How Do I Completely Disable Certificate Revocation List (CRL) Checking? RRS feed

  • Question

  • I found some instructions for accomplishing this task but they didn't fully work.

    These are the instructions:
    1. Control Panel --> Internet Options --> Advanced
    2. Scroll down to the Security section
    3. Uncheck the box next to "Check for publisher's certificate revocation"
       Uncheck the box next to "Check for server certificate revocation"
       Uncheck the box next to "Check for signatures on downloaded programs"
    4. click OK
    5. Restart your computer

    The instructions did indeed put an end to most CRL checking, but I've discovered that, most of the time, when I open Steam (the digital distribution software made by Valve Corporation), CRL checking attempts are still made.
    More specifically, CryptSvc attempts to connect to the Microsoft CRL server (crl.microsoft.com) via svchost.exe, and issues the following:
    GET /pki/crl/products/tspca.crl
    GET /pki/crl/products/MicCodSigPCA_2010-07-06.crl
    GET /pki/crl/products/MicCodSigPCA_08-31-2010.crl

    Sunday, February 12, 2017 4:18 PM


All replies

  • Hi VeganMetropolis,

    Certificate Revocation List (CRL) a list of digital certificates that can check if the current program you are running should to be trusted or not.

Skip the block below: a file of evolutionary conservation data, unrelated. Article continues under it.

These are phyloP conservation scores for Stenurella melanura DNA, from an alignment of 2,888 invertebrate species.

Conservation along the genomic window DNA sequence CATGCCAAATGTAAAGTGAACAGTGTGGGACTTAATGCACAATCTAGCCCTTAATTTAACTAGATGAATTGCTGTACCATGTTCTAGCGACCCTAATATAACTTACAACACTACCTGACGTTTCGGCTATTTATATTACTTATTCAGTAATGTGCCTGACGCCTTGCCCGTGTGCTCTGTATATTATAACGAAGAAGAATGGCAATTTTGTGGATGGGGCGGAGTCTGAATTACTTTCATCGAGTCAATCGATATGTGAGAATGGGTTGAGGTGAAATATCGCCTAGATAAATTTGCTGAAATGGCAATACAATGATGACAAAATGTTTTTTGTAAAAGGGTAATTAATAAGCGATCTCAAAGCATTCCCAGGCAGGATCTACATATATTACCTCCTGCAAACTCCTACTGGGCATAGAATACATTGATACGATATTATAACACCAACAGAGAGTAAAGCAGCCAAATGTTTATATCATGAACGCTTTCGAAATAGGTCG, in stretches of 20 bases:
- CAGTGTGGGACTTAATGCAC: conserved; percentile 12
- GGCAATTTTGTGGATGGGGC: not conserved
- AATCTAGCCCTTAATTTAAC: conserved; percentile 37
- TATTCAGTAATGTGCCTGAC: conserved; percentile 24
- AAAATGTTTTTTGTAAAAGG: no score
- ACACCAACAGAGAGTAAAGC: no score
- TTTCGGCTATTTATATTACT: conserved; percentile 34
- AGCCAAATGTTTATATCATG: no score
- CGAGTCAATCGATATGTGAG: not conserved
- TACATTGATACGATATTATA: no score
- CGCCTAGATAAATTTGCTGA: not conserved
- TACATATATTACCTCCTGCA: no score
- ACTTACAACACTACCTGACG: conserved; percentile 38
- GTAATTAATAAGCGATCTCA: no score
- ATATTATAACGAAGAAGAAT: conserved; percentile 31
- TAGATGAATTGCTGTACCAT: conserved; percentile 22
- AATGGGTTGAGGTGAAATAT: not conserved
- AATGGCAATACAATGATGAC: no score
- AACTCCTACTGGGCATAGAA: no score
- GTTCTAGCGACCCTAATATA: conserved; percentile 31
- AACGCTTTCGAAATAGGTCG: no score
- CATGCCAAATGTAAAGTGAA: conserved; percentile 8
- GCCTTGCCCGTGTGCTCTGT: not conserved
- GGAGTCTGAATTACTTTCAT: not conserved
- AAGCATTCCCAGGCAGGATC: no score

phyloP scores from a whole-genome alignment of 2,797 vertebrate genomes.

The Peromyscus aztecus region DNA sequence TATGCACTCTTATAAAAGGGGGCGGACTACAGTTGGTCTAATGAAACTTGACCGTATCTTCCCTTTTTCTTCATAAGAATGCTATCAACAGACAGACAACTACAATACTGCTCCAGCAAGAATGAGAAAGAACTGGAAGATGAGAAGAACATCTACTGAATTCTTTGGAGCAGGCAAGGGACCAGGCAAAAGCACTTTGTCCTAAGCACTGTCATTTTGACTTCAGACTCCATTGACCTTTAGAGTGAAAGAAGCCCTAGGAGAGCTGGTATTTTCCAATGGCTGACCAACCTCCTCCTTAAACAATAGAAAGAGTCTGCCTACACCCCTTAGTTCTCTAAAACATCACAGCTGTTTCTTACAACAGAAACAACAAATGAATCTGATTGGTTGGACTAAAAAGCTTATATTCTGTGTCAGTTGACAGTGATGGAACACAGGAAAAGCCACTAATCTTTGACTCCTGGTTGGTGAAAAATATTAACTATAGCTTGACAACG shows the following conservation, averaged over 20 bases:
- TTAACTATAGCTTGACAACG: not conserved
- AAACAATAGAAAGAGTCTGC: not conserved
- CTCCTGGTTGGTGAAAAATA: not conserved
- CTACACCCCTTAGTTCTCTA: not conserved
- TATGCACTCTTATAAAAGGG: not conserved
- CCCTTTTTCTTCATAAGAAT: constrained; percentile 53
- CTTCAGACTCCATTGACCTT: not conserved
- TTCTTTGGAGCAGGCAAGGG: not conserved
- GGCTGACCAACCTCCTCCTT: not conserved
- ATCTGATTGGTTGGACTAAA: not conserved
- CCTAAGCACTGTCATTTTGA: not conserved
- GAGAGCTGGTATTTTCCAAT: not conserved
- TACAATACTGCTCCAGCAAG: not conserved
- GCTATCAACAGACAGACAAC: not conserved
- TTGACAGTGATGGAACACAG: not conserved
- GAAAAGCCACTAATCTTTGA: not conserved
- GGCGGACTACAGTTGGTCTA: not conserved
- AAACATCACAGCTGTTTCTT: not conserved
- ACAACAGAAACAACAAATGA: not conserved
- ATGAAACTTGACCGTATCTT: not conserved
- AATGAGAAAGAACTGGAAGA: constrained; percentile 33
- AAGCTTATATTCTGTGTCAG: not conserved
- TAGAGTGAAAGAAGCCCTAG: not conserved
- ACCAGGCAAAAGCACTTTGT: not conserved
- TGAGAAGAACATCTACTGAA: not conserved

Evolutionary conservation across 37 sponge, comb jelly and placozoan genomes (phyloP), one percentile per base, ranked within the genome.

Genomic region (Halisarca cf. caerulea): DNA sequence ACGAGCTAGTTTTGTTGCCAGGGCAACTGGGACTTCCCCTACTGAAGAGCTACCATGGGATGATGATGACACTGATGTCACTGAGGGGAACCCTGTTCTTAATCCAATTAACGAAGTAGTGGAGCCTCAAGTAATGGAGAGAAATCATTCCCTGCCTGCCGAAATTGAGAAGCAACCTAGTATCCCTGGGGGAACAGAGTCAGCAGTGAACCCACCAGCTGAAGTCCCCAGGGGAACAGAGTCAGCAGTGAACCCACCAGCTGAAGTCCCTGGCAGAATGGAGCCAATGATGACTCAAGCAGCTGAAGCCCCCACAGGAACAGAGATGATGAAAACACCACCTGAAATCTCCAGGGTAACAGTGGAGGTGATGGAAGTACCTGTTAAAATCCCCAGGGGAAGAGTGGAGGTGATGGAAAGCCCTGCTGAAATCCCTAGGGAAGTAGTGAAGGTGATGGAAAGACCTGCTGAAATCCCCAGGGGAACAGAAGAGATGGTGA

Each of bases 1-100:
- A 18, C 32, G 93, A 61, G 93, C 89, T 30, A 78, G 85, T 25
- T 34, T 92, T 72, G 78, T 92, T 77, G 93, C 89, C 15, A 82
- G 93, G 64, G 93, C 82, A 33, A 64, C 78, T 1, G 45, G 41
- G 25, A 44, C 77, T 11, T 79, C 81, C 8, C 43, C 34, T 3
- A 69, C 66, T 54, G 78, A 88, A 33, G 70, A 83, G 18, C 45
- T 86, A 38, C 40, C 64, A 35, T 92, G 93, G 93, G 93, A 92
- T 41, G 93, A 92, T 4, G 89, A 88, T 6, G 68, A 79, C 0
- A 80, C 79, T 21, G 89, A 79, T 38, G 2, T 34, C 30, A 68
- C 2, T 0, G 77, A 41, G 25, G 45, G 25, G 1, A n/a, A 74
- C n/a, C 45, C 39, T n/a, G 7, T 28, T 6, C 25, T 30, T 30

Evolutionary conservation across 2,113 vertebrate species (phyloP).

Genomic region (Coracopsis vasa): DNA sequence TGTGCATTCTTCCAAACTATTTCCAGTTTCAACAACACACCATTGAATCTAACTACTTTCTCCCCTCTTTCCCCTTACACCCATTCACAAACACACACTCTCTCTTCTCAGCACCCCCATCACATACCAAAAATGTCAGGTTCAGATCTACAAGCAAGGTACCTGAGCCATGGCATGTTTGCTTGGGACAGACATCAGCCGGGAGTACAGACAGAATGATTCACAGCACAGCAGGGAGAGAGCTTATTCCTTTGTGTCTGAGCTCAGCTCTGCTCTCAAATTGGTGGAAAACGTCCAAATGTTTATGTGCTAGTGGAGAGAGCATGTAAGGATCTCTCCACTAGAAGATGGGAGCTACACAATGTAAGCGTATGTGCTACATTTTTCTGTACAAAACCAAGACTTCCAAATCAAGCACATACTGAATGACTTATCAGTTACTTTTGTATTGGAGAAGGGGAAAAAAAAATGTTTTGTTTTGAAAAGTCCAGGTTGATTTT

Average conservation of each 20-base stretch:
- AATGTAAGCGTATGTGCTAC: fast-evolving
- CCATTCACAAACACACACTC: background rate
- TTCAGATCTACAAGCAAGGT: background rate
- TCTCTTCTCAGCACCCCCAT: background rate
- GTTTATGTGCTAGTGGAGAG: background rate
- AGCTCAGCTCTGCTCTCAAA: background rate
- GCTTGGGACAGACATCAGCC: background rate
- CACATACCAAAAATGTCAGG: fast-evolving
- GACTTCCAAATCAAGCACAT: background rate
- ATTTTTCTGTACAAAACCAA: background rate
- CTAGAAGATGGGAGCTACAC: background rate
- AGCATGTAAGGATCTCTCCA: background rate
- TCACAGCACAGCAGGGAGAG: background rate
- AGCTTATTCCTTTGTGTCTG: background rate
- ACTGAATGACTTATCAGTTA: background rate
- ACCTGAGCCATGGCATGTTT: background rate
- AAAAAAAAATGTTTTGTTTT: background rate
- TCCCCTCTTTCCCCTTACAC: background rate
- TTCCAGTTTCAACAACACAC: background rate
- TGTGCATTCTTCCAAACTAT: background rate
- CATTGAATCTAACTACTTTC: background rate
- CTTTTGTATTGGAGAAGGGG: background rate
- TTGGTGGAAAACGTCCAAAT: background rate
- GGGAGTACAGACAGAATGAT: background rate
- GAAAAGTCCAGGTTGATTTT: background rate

Microsoft not recommend to disable CRL checking, that would make your device fall into a risk Environment.

    In addition, every software has it’s CRL checking ways. Windows has no central switch that would turn off CRL checking for all.

    If you want to disable CRL checking,  there is a link for reference:

    Best regards,

    Please remember to mark the replies as answers if they help.
    If you have feedback for TechNet Subscriber Support, contact tnmff@microsoft.com.

    • Proposed as answer by Joy-Qiao Wednesday, February 15, 2017 10:05 AM
    • Marked as answer by VeganMetropolis Tuesday, February 21, 2017 2:43 PM
    Tuesday, February 14, 2017 9:13 AM
  • Thanks for the risk warning but I'm more concerned about my OS constantly using svchost to sneak communications with various servers, and the associated trust violation, security alerts and program startup delays.
    Because CryptSvc has been the primary offender, I just ended up deleting cryptsvc.dll. This has caused some odd behavior when viewing certain web pages in the Steam browser but, other than that, it has thus far proven to be an easy and acceptable solution.

    Thank you for the informative link though. In the future, when I have some free time, I'll use the information to try to establish an alternative to deleting/renaming cryptsvc.dll.

    Tuesday, February 21, 2017 2:41 PM